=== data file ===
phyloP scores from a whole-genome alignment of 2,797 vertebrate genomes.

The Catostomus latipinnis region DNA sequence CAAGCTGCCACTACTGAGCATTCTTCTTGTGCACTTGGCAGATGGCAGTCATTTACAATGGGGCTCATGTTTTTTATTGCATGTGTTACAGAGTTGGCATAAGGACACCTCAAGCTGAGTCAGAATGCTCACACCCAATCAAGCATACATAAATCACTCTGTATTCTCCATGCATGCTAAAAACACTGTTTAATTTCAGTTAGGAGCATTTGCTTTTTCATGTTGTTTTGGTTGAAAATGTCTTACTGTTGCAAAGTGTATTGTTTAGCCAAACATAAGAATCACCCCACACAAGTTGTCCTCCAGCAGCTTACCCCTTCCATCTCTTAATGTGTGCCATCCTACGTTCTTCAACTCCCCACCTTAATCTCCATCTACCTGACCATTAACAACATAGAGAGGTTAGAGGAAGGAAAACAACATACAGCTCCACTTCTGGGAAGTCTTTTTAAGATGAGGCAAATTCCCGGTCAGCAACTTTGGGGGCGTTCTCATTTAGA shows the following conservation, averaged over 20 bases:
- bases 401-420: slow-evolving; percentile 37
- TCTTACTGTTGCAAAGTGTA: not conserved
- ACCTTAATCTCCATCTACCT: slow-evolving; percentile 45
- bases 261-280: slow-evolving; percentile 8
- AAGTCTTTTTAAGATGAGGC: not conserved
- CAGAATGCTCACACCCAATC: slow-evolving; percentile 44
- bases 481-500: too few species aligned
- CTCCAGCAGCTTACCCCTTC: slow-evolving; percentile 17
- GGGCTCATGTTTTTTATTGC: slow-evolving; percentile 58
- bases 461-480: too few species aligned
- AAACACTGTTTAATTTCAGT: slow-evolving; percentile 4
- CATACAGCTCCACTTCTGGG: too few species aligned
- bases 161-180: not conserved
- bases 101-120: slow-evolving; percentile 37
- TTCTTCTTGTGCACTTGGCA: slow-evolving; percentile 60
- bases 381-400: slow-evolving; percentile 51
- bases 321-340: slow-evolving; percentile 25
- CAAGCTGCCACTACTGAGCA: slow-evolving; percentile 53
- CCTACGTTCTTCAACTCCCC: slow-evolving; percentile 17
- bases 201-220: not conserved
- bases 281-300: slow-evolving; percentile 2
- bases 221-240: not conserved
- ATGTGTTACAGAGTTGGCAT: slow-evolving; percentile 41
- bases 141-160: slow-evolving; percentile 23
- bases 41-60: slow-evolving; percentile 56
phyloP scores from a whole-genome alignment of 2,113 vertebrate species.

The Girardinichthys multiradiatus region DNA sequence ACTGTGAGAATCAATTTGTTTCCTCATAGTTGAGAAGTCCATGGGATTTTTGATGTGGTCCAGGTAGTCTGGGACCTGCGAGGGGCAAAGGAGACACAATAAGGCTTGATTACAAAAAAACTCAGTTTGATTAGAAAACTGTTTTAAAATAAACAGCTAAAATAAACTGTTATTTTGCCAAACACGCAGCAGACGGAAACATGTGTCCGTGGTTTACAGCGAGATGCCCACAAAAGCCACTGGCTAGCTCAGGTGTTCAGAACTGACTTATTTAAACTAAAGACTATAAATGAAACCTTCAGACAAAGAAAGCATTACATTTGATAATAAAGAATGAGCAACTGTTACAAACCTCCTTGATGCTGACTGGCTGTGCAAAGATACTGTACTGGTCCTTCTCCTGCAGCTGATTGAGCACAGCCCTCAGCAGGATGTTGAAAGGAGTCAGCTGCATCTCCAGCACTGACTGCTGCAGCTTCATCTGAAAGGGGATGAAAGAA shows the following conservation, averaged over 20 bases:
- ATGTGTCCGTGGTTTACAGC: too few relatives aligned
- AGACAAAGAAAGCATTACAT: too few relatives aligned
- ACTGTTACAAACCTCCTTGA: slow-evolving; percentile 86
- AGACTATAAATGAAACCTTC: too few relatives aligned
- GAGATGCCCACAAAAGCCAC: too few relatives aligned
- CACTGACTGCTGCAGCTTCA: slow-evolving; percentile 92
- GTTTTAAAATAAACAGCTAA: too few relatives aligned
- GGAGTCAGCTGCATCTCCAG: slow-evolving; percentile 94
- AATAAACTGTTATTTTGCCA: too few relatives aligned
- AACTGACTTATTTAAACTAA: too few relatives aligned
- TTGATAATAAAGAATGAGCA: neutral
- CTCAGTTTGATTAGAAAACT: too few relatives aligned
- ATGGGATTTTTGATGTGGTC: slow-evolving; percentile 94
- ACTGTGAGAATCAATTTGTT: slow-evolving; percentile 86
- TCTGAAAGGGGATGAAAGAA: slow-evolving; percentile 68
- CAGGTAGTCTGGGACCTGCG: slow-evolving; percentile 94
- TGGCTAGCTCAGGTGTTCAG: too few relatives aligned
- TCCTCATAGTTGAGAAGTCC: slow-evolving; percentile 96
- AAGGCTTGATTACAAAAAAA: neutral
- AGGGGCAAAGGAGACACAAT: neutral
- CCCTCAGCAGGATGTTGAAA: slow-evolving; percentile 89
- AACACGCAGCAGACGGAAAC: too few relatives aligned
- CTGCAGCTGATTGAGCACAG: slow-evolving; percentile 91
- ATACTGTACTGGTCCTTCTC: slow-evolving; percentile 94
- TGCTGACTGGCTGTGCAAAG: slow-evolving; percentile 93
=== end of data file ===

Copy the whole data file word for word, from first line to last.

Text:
phyloP scores from a whole-genome alignment of 2,797 vertebrate genomes.

The Catostomus latipinnis region DNA sequence CAAGCTGCCACTACTGAGCATTCTTCTTGTGCACTTGGCAGATGGCAGTCATTTACAATGGGGCTCATGTTTTTTATTGCATGTGTTACAGAGTTGGCATAAGGACACCTCAAGCTGAGTCAGAATGCTCACACCCAATCAAGCATACATAAATCACTCTGTATTCTCCATGCATGCTAAAAACACTGTTTAATTTCAGTTAGGAGCATTTGCTTTTTCATGTTGTTTTGGTTGAAAATGTCTTACTGTTGCAAAGTGTATTGTTTAGCCAAACATAAGAATCACCCCACACAAGTTGTCCTCCAGCAGCTTACCCCTTCCATCTCTTAATGTGTGCCATCCTACGTTCTTCAACTCCCCACCTTAATCTCCATCTACCTGACCATTAACAACATAGAGAGGTTAGAGGAAGGAAAACAACATACAGCTCCACTTCTGGGAAGTCTTTTTAAGATGAGGCAAATTCCCGGTCAGCAACTTTGGGGGCGTTCTCATTTAGA shows the following conservation, averaged over 20 bases:
- bases 401-420: slow-evolving; percentile 37
- TCTTACTGTTGCAAAGTGTA: not conserved
- ACCTTAATCTCCATCTACCT: slow-evolving; percentile 45
- bases 261-280: slow-evolving; percentile 8
- AAGTCTTTTTAAGATGAGGC: not conserved
- CAGAATGCTCACACCCAATC: slow-evolving; percentile 44
- bases 481-500: too few species aligned
- CTCCAGCAGCTTACCCCTTC: slow-evolving; percentile 17
- GGGCTCATGTTTTTTATTGC: slow-evolving; percentile 58
- bases 461-480: too few species aligned
- AAACACTGTTTAATTTCAGT: slow-evolving; percentile 4
- CATACAGCTCCACTTCTGGG: too few species aligned
- bases 161-180: not conserved
- bases 101-120: slow-evolving; percentile 37
- TTCTTCTTGTGCACTTGGCA: slow-evolving; percentile 60
- bases 381-400: slow-evolving; percentile 51
- bases 321-340: slow-evolving; percentile 25
- CAAGCTGCCACTACTGAGCA: slow-evolving; percentile 53
- CCTACGTTCTTCAACTCCCC: slow-evolving; percentile 17
- bases 201-220: not conserved
- bases 281-300: slow-evolving; percentile 2
- bases 221-240: not conserved
- ATGTGTTACAGAGTTGGCAT: slow-evolving; percentile 41
- bases 141-160: slow-evolving; percentile 23
- bases 41-60: slow-evolving; percentile 56
phyloP scores from a whole-genome alignment of 2,113 vertebrate species.

The Girardinichthys multiradiatus region DNA sequence ACTGTGAGAATCAATTTGTTTCCTCATAGTTGAGAAGTCCATGGGATTTTTGATGTGGTCCAGGTAGTCTGGGACCTGCGAGGGGCAAAGGAGACACAATAAGGCTTGATTACAAAAAAACTCAGTTTGATTAGAAAACTGTTTTAAAATAAACAGCTAAAATAAACTGTTATTTTGCCAAACACGCAGCAGACGGAAACATGTGTCCGTGGTTTACAGCGAGATGCCCACAAAAGCCACTGGCTAGCTCAGGTGTTCAGAACTGACTTATTTAAACTAAAGACTATAAATGAAACCTTCAGACAAAGAAAGCATTACATTTGATAATAAAGAATGAGCAACTGTTACAAACCTCCTTGATGCTGACTGGCTGTGCAAAGATACTGTACTGGTCCTTCTCCTGCAGCTGATTGAGCACAGCCCTCAGCAGGATGTTGAAAGGAGTCAGCTGCATCTCCAGCACTGACTGCTGCAGCTTCATCTGAAAGGGGATGAAAGAA shows the following conservation, averaged over 20 bases:
- ATGTGTCCGTGGTTTACAGC: too few relatives aligned
- AGACAAAGAAAGCATTACAT: too few relatives aligned
- ACTGTTACAAACCTCCTTGA: slow-evolving; percentile 86
- AGACTATAAATGAAACCTTC: too few relatives aligned
- GAGATGCCCACAAAAGCCAC: too few relatives aligned
- CACTGACTGCTGCAGCTTCA: slow-evolving; percentile 92
- GTTTTAAAATAAACAGCTAA: too few relatives aligned
- GGAGTCAGCTGCATCTCCAG: slow-evolving; percentile 94
- AATAAACTGTTATTTTGCCA: too few relatives aligned
- AACTGACTTATTTAAACTAA: too few relatives aligned
- TTGATAATAAAGAATGAGCA: neutral
- CTCAGTTTGATTAGAAAACT: too few relatives aligned
- ATGGGATTTTTGATGTGGTC: slow-evolving; percentile 94
- ACTGTGAGAATCAATTTGTT: slow-evolving; percentile 86
- TCTGAAAGGGGATGAAAGAA: slow-evolving; percentile 68
- CAGGTAGTCTGGGACCTGCG: slow-evolving; percentile 94
- TGGCTAGCTCAGGTGTTCAG: too few relatives aligned
- TCCTCATAGTTGAGAAGTCC: slow-evolving; percentile 96
- AAGGCTTGATTACAAAAAAA: neutral
- AGGGGCAAAGGAGACACAAT: neutral
- CCCTCAGCAGGATGTTGAAA: slow-evolving; percentile 89
- AACACGCAGCAGACGGAAAC: too few relatives aligned
- CTGCAGCTGATTGAGCACAG: slow-evolving; percentile 91
- ATACTGTACTGGTCCTTCTC: slow-evolving; percentile 94
- TGCTGACTGGCTGTGCAAAG: slow-evolving; percentile 93